Space-station crew members just found an elusive air leak by watching tea leaves float in microgravity

NASA
  • The International Space Station has been leaking an unusual amount of air for more than a year.
  • A cosmonaut finally found the leak by releasing tea leaves to float freely in the station’s Russian side. He saw them cluster near a crack on the wall.
  • The crew has patched the leak with tape, but it might not hold for long.
  • Visit Business Insider’s homepage for more stories.

The International Space Station has been leaking an unusual amount of air since September 2019.

At first crew members held off on troubleshooting the issue, since the leak wasn’t major. But in August the leak rate increased, prompting astronauts and cosmonauts aboard the orbiting laboratory to try to locate its source in earnest.

Roscosmos, Russia’s space agency, announced on Thursday that crew members had finally pinpointed the leak after devising an unusual test: They let tea leaves guide their search.

The cosmonaut Anatoly Ivanishin released a few leaves from a tea bag in the transfer chamber of the Zvezda Service Module, the section of the station’s Russian segment that houses a kitchen, sleeping quarters, and bathroom. Then the crew members sealed the chamber by closing its hatches and monitored the tea leaves on cameras as they floated in microgravity.

The leaves slowly floated toward a scratch in the wall near the module’s communication equipment — evidence that it was a crack through which air was escaping.

The crew has since patched the leak using Kapton tape, Roscosmos said on Monday.

A yearlong air leak on the space station

AstronautsNASAThe Expedition 63 crew members Chris Cassidy, Anatoly Ivanishin, and Ivan Vagner.

The International Space Station always leaks a little air. Normally, resupply missions carry highly pressurised containers with a mix of oxygen and nitrogen to replace the air the ISS loses. The mix is designed to mimic Earth’s breathable air.

But in September 2019, the standard leak rate increased slightly. That wasn’t considered a major risk, but by August that already elevated rate had increased fivefold, to 3.1 pounds of air per day from 0.6, the Russian news agency Ria Novosti reported. So over the past two months, crew members hunted for the leak by isolating sections of the station and monitoring their pressure changes.

At first, crew members hunkered down in the Zvezda module while they tested the ship’s other sections. When they couldn’t find evidence of leaks in those sections, they determined that it was likely in Zvezda itself. Eventually, the astronauts and cosmonauts narrowed the source to Zvezda’s transfer chamber. But they still couldn’t find the leak’s exact location.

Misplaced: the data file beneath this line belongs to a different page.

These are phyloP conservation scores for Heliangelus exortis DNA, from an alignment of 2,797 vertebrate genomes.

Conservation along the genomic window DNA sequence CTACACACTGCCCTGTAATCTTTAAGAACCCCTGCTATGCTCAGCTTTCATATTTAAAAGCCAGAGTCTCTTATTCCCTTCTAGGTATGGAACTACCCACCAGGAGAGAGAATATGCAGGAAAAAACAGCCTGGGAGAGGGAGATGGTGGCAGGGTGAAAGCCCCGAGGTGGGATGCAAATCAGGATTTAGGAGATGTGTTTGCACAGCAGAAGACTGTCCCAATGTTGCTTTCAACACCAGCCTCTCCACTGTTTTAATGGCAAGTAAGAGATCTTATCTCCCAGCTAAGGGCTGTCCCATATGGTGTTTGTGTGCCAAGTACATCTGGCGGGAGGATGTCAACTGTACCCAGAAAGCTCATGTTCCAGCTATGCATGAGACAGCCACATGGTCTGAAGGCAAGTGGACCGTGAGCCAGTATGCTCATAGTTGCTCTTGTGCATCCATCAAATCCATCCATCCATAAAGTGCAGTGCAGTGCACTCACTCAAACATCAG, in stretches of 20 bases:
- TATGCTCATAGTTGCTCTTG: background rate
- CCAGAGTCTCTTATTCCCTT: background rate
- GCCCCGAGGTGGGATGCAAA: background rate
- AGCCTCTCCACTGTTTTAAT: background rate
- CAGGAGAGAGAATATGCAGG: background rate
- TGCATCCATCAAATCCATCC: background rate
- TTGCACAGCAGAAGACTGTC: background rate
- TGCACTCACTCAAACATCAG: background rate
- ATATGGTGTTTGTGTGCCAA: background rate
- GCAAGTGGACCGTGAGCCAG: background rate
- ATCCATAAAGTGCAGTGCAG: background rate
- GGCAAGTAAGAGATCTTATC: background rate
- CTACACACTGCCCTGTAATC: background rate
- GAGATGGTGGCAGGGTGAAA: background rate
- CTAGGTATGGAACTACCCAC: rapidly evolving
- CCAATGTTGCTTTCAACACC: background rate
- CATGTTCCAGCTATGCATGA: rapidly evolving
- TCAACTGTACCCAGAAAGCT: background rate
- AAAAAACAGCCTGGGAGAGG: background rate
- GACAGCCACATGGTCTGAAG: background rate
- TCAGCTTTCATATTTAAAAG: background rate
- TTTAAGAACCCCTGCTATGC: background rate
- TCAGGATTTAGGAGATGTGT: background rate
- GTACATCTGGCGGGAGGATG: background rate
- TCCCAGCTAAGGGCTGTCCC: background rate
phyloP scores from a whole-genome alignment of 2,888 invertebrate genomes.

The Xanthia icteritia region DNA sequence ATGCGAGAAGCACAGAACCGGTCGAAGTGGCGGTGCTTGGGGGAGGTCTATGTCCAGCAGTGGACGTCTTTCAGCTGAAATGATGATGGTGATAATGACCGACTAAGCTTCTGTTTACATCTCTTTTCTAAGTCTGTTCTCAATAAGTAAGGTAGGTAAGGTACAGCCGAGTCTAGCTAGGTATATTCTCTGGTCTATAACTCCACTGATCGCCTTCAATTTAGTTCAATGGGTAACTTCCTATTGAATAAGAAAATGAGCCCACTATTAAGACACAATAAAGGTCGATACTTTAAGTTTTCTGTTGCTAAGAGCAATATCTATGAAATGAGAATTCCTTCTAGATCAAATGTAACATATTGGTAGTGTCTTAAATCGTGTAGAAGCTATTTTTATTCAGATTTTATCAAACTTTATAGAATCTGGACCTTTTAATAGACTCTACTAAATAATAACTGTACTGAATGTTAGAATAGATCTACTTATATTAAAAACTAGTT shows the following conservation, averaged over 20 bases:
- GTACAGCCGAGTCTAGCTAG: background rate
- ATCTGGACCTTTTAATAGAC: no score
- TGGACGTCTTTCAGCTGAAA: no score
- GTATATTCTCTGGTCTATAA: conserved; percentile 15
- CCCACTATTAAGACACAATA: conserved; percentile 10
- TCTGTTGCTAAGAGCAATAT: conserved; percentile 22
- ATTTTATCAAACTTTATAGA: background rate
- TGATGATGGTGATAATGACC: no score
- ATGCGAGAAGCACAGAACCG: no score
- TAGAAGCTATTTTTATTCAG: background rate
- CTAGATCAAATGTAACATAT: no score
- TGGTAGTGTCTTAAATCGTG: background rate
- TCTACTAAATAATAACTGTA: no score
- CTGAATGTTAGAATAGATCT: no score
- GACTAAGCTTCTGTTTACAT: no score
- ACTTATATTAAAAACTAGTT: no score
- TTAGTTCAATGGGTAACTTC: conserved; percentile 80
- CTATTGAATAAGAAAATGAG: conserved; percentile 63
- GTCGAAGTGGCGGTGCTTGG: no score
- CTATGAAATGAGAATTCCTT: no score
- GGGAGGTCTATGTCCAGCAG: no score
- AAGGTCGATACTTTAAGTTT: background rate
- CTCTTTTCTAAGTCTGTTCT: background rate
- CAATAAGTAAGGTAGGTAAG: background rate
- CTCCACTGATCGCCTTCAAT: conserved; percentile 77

TransferchamberNASAJeffrey Ashby moves into the International Space Station’s Zvezda Service Module with a camera on May 25, 2011.

Then came the tea-leaf trick.

“We believe that we have really identified the probable leakage area,” Ivanishin said, according to Russia’s TASS news agency.

The tape the crew members put over the crack can remain stable and sticky across a wide range of temperatures, including the near absolute zero of space. But they think the tape is unlikely to hold for long and hope to replace it with a more reliable patch soon.

“Perhaps we should try hard patches our partners have? We can talk with them. This is because the current patch is not so efficient,” a crew member said, according to TASS.

Roscosmos did not immediately respond to Business Insider’s questions, but the agency said in a tweet on Monday that it was “working out a program of operations to permanently seal the leak location.”

A NASA representative, Daniel Huot, told Business Insider that the leak “continues to pose no immediate danger to the crew at the current leak rate.”

Not the first problem on the space station’s Russian side

The leak is one of several recent issues on the space station, which is starting to show its age after outlasting its 15-year life expectancy by five years.

The station’s Russian segment houses some of the station’s oldest modules. In the past few months, it has seen a toilet go bust and temperatures mysteriously increase. On Wednesday, the segment’s oxygen-supply system broke down. Crew members had fixed the system by Saturday, Roscosmos said.

But in aggregate, the failures are indications that the Russian side of the ISS is probably in need of upgrades.

“All modules of the Russian segment are exhausted,” Gennady Padalka, a cosmonaut, told Ria Novosti.

This latest leak also wasn’t the first on the Russian side. In August 2018, crew members discovered a 2-millimetre drill hole in part of a Russian Soyuz spaceship that was docked to the station.

Drill hole soyuzNASA via Chris Bergin/TwitterAt left, a hole that appeared to be drilled into part of a Soyuz spacecraft at the International Space Station. At right, an epoxy patch the crew made.

The hole seemed to stem from a manufacturing defect; someone on Earth had apparently plugged it with paint, hoping nobody would notice. The paint, it appeared, later broke off. Cosmonauts eventually patched that hole with an epoxy sealant.

Katya Ionova contributed translation assistance for this story.

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